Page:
Stay Safe. Plan. Be Prepared.

— Written By and last updated by

NC State Disaster Center Information

The best way to survive a disaster, and be able to quickly recover, is to be prepared. There are a number of things that you can do to help prepare you and your family for a disaster. Click here for factsheets that can help give you to be prepared.

North Carolina Preparedness Month

Week 1: September 1 – 9
Make a Plan for Yourself, Family and Friends

Week 2: September 10 – 16
Plan to Help your Neighbors and Community

Week 3: September 17 – 23
Practice and Build Out Your Plans

Week 4: September 24 – 30
Get Involved! Be a Part of Something Larger

It only takes one to cause lasting impacts – one tornado, one hurricane, one earthquake, one landslide, one explosion. While most North Carolinians focus on hurricanes, especially during these peak hurricane season months, there are other natural and man-made emergencies that can damage or even destroy communities.

Do you know what to do during an earthquake? What about a landslide? Or a public disturbance? Would you know where to go in your office building if any of these occurred while at work? Do you know where to pick up your children if a weather-related emergency occurs at school?

If you answered “no” to any of those questions, you need to become aware and get prepared. Those who are better prepared will fare better after disasters strike.

You cannot predict when weather-related or man-made emergencies will occur, but residents can plan now how they will respond when disasters strike. It’s simple steps that can save lives. Make a family emergency plan, practice that plan and put together an emergency supplies kit. Being prepared before a disaster makes recovering from one a little bit easier. Prepare for the worst but hope for the best.”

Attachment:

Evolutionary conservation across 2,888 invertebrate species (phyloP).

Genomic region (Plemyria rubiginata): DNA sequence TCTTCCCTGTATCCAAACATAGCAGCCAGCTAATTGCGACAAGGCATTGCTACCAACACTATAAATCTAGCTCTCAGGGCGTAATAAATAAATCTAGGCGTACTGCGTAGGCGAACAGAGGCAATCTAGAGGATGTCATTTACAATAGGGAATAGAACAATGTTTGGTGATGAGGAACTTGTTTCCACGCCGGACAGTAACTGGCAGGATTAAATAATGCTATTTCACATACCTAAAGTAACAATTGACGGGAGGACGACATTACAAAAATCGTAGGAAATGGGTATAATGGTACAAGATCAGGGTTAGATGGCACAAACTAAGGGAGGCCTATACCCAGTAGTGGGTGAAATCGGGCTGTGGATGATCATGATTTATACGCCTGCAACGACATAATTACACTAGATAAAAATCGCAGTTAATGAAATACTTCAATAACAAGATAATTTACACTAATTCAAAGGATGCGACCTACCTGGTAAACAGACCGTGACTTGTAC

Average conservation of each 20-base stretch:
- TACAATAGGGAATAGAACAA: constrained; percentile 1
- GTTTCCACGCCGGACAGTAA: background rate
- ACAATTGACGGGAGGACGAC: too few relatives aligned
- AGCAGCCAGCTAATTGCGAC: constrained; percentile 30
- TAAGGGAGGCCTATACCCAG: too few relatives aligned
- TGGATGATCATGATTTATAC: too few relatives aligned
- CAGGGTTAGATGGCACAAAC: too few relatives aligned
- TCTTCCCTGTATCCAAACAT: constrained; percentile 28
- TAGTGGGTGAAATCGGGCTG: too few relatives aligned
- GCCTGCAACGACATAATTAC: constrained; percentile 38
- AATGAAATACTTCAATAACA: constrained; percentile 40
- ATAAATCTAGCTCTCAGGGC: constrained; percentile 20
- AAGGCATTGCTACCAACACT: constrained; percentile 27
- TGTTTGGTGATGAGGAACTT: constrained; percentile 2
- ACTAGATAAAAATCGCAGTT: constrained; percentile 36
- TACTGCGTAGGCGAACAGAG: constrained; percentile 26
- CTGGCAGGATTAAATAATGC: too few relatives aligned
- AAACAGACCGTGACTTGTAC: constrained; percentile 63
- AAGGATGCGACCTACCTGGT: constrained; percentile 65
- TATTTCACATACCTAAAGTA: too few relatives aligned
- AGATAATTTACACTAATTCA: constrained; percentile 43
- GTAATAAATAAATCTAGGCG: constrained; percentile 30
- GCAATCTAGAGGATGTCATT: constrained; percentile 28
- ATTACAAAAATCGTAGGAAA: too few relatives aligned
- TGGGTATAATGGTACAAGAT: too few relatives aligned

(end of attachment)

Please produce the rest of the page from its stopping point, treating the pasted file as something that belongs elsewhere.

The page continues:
Governor Roy Cooper proclaimed September as North Carolina Preparedness Month which coincides with National Preparedness Month, sponsored by the U.S. Department of Homeland Security. The designation is made each September to encourage Americans to prepare for emergencies.

Emergency supplies kit items can be found around the house. Having an emergency supplies kit will help you after an emergency because first responders may not be able to reach you quickly. Or, having important papers readily accessible will speed up the recovery process because you can more quickly process insurance claims. Regardless of the reason, an emergency kit is essential.

Basic items that should be in an emergency kit are:

  • Water – 1 gallon per person per day for 3 to 7 days
  • Food – non-perishable and canned food supply for 3 to 7 days
  • Battery-powered or hand crank radio and National Oceanic and Atmospheric Administration (NOAA)  Weather Radio with extra batteries
  • Cell phone with charger
  • First aid kit and first aid book
  • Flashlight and extra batteries
  • Manual can opener for food
  • Anti-bacterial hand wipes or gel
  • Wrench or pliers to turn off water
  • Blanket or sleeping bag – 1 per person
  • Prescription medications, glasses and hearing aids
  • Seasonal change of clothing, including sturdy shoes
  • Toothbrush, toothpaste, soap, feminine supplies
  • Extra house and car keys
  • Important documents – insurance policies, copy of driver’s license, Social Security card, bank account records
  • Fire extinguisher
  • Cash and change
  • Books, games or cards

For more emergency preparedness information visit ReadyNC.org or download the free ReadyNC mobile app.

Prepare now!

Written by Brent Fisher
Assistant Director of Fire and Rescue Services/Emergency Management
Nash County Emergency Services

NC Cooperative Extension has Flood Clean-up Resources

Last year, Hurricane Matthew took its toll on our state, this week, Hurricane Harvey has left a path of damage in Texas. Knowing what to do to prepare, and then clean-up is important.

Cleaning up after a flood can be a difficult task, both physically and emotionally. Read More

Written By

Photo of Sandy Hall, N.C. Cooperative ExtensionSandy HallCounty Extension Director and Extension Agent, 4-H Youth Development (252) 459-9810 (Office) sandy_hall@ncsu.eduNash County, North Carolina
Updated on Sep 14, 2017
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